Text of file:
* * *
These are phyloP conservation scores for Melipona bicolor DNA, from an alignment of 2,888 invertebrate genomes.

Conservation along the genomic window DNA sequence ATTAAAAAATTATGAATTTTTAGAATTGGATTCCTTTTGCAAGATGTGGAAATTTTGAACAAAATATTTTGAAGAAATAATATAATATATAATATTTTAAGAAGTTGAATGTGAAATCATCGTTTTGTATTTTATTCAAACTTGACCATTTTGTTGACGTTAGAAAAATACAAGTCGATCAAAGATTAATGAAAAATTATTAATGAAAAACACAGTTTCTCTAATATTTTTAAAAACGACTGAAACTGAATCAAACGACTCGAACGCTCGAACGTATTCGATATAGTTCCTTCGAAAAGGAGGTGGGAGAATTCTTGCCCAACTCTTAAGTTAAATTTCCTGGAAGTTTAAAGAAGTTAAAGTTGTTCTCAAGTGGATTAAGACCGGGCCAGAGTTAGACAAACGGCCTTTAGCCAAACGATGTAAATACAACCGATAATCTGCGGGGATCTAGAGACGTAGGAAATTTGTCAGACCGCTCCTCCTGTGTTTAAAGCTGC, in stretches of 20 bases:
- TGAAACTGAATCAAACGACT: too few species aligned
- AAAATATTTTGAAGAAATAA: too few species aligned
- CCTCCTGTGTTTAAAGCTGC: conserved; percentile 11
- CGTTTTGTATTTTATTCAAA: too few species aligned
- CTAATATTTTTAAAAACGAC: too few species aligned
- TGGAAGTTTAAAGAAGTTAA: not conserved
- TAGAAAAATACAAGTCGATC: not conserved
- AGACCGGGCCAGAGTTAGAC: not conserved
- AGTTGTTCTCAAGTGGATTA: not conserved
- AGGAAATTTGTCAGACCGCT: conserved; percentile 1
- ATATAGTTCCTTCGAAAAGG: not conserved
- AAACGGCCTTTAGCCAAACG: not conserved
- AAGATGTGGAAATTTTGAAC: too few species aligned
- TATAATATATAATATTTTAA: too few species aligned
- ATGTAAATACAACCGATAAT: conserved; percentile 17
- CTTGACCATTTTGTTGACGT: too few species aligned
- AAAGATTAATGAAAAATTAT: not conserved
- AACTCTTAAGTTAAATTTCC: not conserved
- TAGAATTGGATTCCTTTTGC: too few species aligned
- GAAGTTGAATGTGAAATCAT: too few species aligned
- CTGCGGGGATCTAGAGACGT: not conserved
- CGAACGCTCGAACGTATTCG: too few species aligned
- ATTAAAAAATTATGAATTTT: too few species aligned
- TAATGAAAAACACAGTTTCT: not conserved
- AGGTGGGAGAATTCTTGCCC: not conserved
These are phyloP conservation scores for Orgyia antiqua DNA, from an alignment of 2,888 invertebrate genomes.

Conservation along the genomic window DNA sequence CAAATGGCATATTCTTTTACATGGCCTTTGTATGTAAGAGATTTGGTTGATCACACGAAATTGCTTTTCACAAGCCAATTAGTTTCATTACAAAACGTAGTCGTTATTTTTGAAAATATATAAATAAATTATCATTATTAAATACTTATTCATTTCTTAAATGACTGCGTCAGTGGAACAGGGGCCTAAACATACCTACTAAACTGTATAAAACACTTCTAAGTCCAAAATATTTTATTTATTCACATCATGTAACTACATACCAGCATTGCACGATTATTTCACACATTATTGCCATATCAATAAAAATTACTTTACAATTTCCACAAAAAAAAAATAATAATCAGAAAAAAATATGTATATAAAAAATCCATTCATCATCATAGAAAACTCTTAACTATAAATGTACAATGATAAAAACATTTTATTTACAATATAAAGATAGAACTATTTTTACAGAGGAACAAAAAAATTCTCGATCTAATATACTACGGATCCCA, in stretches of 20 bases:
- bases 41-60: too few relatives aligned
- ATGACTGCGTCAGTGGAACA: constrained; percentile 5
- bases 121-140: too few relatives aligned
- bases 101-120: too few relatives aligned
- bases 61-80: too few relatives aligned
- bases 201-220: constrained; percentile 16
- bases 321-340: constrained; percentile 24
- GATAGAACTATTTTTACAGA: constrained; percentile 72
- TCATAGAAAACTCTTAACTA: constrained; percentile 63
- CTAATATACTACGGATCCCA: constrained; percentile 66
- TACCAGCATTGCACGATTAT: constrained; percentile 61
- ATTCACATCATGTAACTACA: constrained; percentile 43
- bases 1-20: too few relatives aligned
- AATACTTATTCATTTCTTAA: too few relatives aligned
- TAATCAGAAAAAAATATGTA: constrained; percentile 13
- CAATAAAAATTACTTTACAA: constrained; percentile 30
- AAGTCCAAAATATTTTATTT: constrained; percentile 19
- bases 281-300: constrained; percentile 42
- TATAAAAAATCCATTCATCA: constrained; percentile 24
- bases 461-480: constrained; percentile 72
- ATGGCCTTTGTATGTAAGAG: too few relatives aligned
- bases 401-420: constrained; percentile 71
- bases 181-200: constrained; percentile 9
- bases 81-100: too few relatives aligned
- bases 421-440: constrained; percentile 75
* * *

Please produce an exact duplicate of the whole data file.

These are phyloP conservation scores for Melipona bicolor DNA, from an alignment of 2,888 invertebrate genomes.

Conservation along the genomic window DNA sequence ATTAAAAAATTATGAATTTTTAGAATTGGATTCCTTTTGCAAGATGTGGAAATTTTGAACAAAATATTTTGAAGAAATAATATAATATATAATATTTTAAGAAGTTGAATGTGAAATCATCGTTTTGTATTTTATTCAAACTTGACCATTTTGTTGACGTTAGAAAAATACAAGTCGATCAAAGATTAATGAAAAATTATTAATGAAAAACACAGTTTCTCTAATATTTTTAAAAACGACTGAAACTGAATCAAACGACTCGAACGCTCGAACGTATTCGATATAGTTCCTTCGAAAAGGAGGTGGGAGAATTCTTGCCCAACTCTTAAGTTAAATTTCCTGGAAGTTTAAAGAAGTTAAAGTTGTTCTCAAGTGGATTAAGACCGGGCCAGAGTTAGACAAACGGCCTTTAGCCAAACGATGTAAATACAACCGATAATCTGCGGGGATCTAGAGACGTAGGAAATTTGTCAGACCGCTCCTCCTGTGTTTAAAGCTGC, in stretches of 20 bases:
- TGAAACTGAATCAAACGACT: too few species aligned
- AAAATATTTTGAAGAAATAA: too few species aligned
- CCTCCTGTGTTTAAAGCTGC: conserved; percentile 11
- CGTTTTGTATTTTATTCAAA: too few species aligned
- CTAATATTTTTAAAAACGAC: too few species aligned
- TGGAAGTTTAAAGAAGTTAA: not conserved
- TAGAAAAATACAAGTCGATC: not conserved
- AGACCGGGCCAGAGTTAGAC: not conserved
- AGTTGTTCTCAAGTGGATTA: not conserved
- AGGAAATTTGTCAGACCGCT: conserved; percentile 1
- ATATAGTTCCTTCGAAAAGG: not conserved
- AAACGGCCTTTAGCCAAACG: not conserved
- AAGATGTGGAAATTTTGAAC: too few species aligned
- TATAATATATAATATTTTAA: too few species aligned
- ATGTAAATACAACCGATAAT: conserved; percentile 17
- CTTGACCATTTTGTTGACGT: too few species aligned
- AAAGATTAATGAAAAATTAT: not conserved
- AACTCTTAAGTTAAATTTCC: not conserved
- TAGAATTGGATTCCTTTTGC: too few species aligned
- GAAGTTGAATGTGAAATCAT: too few species aligned
- CTGCGGGGATCTAGAGACGT: not conserved
- CGAACGCTCGAACGTATTCG: too few species aligned
- ATTAAAAAATTATGAATTTT: too few species aligned
- TAATGAAAAACACAGTTTCT: not conserved
- AGGTGGGAGAATTCTTGCCC: not conserved
These are phyloP conservation scores for Orgyia antiqua DNA, from an alignment of 2,888 invertebrate genomes.

Conservation along the genomic window DNA sequence CAAATGGCATATTCTTTTACATGGCCTTTGTATGTAAGAGATTTGGTTGATCACACGAAATTGCTTTTCACAAGCCAATTAGTTTCATTACAAAACGTAGTCGTTATTTTTGAAAATATATAAATAAATTATCATTATTAAATACTTATTCATTTCTTAAATGACTGCGTCAGTGGAACAGGGGCCTAAACATACCTACTAAACTGTATAAAACACTTCTAAGTCCAAAATATTTTATTTATTCACATCATGTAACTACATACCAGCATTGCACGATTATTTCACACATTATTGCCATATCAATAAAAATTACTTTACAATTTCCACAAAAAAAAAATAATAATCAGAAAAAAATATGTATATAAAAAATCCATTCATCATCATAGAAAACTCTTAACTATAAATGTACAATGATAAAAACATTTTATTTACAATATAAAGATAGAACTATTTTTACAGAGGAACAAAAAAATTCTCGATCTAATATACTACGGATCCCA, in stretches of 20 bases:
- bases 41-60: too few relatives aligned
- ATGACTGCGTCAGTGGAACA: constrained; percentile 5
- bases 121-140: too few relatives aligned
- bases 101-120: too few relatives aligned
- bases 61-80: too few relatives aligned
- bases 201-220: constrained; percentile 16
- bases 321-340: constrained; percentile 24
- GATAGAACTATTTTTACAGA: constrained; percentile 72
- TCATAGAAAACTCTTAACTA: constrained; percentile 63
- CTAATATACTACGGATCCCA: constrained; percentile 66
- TACCAGCATTGCACGATTAT: constrained; percentile 61
- ATTCACATCATGTAACTACA: constrained; percentile 43
- bases 1-20: too few relatives aligned
- AATACTTATTCATTTCTTAA: too few relatives aligned
- TAATCAGAAAAAAATATGTA: constrained; percentile 13
- CAATAAAAATTACTTTACAA: constrained; percentile 30
- AAGTCCAAAATATTTTATTT: constrained; percentile 19
- bases 281-300: constrained; percentile 42
- TATAAAAAATCCATTCATCA: constrained; percentile 24
- bases 461-480: constrained; percentile 72
- ATGGCCTTTGTATGTAAGAG: too few relatives aligned
- bases 401-420: constrained; percentile 71
- bases 181-200: constrained; percentile 9
- bases 81-100: too few relatives aligned
- bases 421-440: constrained; percentile 75